The research focused on more than seventeen hundred individuals who were hospitalized with the virus in Wuhan, China, where the contagion was first detected over a year ago. Among those patients, roughly 76 percent exhibited at least one symptom six months after discharge.
The most common self-reported symptoms were fatigue or muscle weakness (63 percent), sleeping difficulties (26 percent), and anxiety and depression (23 percent). Moreover, physical exam follow-ups also revealed lung diffusion impairment, which suggests poor oxygen exchange in the organ—in about 34 percent of patients.
The study’s findings indicate that people who recover from coronavirus infections, which have been confirmed in more than ninety-one million worldwide, could still suffer from long-lasting health impacts
“Because COVID-19 is such a new disease, we are only beginning to understand some of its long-term effects on patients’ health,” senior author Dr. Bin Cao, of the China-Japan Friendship Hospital and Capital Medical University, said in a news release.
“Our analysis indicates that most patients continue to live with at least some of the effects of the virus after leaving hospital, and highlights a need for post-discharge care, particularly for those who experience severe infections. Our work also underscores the importance of conducting longer follow-up studies in larger populations in order to understand the full spectrum of effects that COVID-19 can have on people.”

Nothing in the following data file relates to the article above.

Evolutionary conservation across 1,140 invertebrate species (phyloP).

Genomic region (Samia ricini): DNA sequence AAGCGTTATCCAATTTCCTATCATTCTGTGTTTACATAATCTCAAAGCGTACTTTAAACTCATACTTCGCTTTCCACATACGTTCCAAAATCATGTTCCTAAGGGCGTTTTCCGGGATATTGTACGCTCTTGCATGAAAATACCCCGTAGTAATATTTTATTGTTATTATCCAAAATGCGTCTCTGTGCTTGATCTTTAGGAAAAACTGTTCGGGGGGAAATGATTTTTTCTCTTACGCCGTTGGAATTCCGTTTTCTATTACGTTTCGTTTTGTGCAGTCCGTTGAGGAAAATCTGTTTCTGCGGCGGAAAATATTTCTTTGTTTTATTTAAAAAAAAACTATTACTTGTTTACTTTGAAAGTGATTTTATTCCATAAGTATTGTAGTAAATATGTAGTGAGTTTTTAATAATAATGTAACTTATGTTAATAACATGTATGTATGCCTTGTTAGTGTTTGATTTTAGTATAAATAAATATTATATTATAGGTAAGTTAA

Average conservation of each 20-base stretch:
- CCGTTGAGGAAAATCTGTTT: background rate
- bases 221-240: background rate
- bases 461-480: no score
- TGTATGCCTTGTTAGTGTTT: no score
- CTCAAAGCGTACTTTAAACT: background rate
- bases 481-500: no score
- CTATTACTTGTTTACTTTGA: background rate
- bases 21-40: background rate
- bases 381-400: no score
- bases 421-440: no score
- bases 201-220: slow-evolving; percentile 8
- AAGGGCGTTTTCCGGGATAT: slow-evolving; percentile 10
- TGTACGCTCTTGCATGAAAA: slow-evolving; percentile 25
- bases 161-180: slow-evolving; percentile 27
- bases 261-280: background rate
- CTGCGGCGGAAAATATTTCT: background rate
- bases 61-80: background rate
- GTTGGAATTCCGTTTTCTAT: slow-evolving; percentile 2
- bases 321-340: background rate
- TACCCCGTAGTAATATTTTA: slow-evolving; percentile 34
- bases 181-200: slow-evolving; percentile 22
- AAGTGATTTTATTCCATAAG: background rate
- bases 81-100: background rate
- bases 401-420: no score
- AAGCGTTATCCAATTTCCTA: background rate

The researchers also discovered that some patients went on to develop kidney problems after being discharged. Lab tests revealed that 13 percent of patients whose kidney function was normal while in the hospital had reduced organ function in follow-up exams.
Another worrying finding was that follow-up blood antibody tests from ninety-four patients after six months showed that antibody levels were 52.5 percent lower than at the height of infection. The researchers noted that such data raise concerns about the possibility of coronavirus reinfections.
In a related commentary, Italian researchers highlighted the need for outpatient clinic services—though they did note that such a level of care is more difficult to attain in poorer countries.
Long-term studies “enable us to assess the efficacy of therapeutic interventions to mitigate the long-term consequences of COVID-19 on multiple organs and tissues,” they wrote.
“This is consistent with the syndemic nature of the COVID-19 pandemic, and has implications for the long-term follow-up of COVID-19 sequelae, which in most instances should be interpreted against a background of an array of non-communicable diseases and social and income inequalities that exacerbate the adverse effects of each of these diseases in many communities.”
They concluded: “Unfortunately, there are few reports on the clinical picture of the aftermath of COVID-19. The study . . . is therefore relevant and timely.”
Ethen Kim Lieser is a Minneapolis-based Science and Tech Editor who has held posts at Google, The Korea Herald, Lincoln Journal Star, AsianWeek, and Arirang TV. Follow or contact him on LinkedIn.